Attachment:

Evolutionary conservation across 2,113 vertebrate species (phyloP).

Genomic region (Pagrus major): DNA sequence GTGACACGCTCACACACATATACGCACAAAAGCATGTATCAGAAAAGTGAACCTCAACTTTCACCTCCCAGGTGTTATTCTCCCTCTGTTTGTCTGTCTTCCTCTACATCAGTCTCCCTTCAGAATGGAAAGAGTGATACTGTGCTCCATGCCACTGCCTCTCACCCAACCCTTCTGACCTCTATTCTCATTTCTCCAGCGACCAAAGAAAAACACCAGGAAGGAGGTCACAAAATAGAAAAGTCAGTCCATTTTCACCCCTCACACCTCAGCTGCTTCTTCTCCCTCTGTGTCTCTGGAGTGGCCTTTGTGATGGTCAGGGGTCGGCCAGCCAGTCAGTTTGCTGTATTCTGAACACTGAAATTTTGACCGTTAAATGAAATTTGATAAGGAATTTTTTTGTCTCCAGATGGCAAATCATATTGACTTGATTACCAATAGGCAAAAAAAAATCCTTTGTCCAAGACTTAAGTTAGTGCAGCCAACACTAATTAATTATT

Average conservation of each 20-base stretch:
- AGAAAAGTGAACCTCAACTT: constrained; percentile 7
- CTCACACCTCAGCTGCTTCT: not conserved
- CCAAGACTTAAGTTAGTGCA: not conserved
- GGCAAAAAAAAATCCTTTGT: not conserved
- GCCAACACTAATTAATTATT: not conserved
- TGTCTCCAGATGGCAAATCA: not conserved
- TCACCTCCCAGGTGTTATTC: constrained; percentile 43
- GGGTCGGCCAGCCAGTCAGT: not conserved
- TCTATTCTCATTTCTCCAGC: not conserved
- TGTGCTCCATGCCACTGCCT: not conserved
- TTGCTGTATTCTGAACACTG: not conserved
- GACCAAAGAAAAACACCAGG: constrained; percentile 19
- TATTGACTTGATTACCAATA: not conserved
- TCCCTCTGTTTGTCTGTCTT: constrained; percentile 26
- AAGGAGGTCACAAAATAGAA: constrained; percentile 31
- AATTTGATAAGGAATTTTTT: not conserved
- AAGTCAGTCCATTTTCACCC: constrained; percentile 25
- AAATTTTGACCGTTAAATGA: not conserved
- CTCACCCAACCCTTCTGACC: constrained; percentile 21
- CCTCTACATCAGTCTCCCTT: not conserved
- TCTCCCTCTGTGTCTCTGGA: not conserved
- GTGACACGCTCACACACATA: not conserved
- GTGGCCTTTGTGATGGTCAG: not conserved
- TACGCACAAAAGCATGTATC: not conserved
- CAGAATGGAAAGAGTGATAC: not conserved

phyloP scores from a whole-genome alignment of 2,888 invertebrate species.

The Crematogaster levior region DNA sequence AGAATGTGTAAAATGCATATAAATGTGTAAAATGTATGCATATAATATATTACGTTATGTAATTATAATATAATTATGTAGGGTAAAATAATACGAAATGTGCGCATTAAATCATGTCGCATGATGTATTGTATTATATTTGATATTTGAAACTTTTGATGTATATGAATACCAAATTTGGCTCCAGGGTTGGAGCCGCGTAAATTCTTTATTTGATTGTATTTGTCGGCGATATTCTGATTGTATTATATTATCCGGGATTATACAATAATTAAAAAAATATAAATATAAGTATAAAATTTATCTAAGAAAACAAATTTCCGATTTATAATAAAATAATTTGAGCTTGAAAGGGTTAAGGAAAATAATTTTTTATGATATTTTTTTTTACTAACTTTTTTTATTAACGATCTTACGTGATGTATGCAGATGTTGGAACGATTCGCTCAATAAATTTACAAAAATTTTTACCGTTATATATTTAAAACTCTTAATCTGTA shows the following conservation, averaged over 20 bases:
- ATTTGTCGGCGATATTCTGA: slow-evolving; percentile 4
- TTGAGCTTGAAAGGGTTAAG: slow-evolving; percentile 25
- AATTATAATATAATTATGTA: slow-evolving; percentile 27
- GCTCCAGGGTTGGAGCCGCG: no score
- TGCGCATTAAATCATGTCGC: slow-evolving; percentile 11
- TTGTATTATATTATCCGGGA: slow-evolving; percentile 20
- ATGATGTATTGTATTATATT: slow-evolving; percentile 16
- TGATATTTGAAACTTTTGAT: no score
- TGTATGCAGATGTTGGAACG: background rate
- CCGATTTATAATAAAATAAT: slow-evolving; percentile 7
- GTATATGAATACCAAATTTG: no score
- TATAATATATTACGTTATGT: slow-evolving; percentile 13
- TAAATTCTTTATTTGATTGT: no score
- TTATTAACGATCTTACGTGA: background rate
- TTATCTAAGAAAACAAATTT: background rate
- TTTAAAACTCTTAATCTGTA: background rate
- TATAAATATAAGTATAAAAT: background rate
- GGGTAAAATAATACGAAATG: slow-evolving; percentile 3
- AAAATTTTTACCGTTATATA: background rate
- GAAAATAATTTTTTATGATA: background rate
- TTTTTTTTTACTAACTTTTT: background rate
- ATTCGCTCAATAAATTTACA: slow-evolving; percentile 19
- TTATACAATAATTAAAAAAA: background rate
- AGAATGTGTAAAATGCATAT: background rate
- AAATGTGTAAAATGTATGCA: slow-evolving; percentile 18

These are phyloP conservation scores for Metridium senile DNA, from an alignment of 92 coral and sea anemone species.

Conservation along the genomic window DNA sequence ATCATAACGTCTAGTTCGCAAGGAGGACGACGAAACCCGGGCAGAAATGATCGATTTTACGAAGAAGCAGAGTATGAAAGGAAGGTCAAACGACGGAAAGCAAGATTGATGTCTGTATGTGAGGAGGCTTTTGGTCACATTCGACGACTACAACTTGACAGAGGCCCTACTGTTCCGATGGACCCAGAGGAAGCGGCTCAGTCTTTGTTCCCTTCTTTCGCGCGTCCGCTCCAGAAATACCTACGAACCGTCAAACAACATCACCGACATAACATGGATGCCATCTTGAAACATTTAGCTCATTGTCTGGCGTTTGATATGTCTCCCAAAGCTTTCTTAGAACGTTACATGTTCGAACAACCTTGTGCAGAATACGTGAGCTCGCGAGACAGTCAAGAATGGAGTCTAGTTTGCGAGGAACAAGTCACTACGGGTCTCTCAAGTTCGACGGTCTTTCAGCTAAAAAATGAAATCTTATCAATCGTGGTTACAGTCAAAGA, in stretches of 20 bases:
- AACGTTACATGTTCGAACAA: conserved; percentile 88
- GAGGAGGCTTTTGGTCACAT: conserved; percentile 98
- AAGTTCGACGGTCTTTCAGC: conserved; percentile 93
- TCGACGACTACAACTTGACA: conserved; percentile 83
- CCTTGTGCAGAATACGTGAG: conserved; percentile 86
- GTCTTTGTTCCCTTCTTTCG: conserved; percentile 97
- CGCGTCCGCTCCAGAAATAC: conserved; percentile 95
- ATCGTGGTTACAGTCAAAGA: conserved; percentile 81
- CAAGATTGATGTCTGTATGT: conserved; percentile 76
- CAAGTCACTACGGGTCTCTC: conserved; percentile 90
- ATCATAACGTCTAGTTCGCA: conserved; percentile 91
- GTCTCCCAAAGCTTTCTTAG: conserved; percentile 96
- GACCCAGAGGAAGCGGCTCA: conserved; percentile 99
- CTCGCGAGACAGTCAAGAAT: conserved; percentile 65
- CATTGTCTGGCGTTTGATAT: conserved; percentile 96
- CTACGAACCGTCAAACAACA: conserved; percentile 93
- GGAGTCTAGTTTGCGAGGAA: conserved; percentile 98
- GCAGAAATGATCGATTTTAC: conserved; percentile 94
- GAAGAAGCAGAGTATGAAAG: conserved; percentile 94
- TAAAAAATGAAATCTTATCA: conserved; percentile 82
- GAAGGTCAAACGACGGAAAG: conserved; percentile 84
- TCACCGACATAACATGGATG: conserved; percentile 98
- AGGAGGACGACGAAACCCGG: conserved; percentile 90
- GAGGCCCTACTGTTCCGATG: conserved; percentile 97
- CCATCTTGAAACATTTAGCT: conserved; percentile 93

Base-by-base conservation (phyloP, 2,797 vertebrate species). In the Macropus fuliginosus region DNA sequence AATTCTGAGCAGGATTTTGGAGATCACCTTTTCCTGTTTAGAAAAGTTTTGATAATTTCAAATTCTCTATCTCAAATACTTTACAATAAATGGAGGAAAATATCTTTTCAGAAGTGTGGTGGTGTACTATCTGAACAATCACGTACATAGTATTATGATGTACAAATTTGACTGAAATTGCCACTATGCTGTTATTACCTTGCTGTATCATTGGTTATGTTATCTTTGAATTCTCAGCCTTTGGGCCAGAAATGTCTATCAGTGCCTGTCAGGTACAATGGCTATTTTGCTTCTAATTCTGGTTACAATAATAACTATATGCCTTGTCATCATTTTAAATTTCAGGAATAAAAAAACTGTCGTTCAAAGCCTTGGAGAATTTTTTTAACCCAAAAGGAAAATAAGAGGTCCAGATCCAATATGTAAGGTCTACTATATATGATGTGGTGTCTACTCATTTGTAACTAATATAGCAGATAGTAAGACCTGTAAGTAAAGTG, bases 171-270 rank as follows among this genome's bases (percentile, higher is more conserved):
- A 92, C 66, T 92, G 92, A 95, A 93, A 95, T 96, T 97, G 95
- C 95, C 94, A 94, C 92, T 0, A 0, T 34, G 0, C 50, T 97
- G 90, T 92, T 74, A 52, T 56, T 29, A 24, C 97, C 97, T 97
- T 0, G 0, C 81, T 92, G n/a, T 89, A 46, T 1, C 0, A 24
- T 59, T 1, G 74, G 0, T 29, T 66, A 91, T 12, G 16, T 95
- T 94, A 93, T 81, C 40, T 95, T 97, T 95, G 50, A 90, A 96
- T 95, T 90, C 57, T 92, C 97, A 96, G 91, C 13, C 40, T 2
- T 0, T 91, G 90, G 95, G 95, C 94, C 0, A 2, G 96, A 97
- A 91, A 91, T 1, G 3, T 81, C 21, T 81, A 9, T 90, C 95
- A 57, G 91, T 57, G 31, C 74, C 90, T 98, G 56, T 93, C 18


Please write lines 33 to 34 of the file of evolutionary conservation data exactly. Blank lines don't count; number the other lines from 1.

- AATTATAATATAATTATGTA: slow-evolving; percentile 27
- GCTCCAGGGTTGGAGCCGCG: no score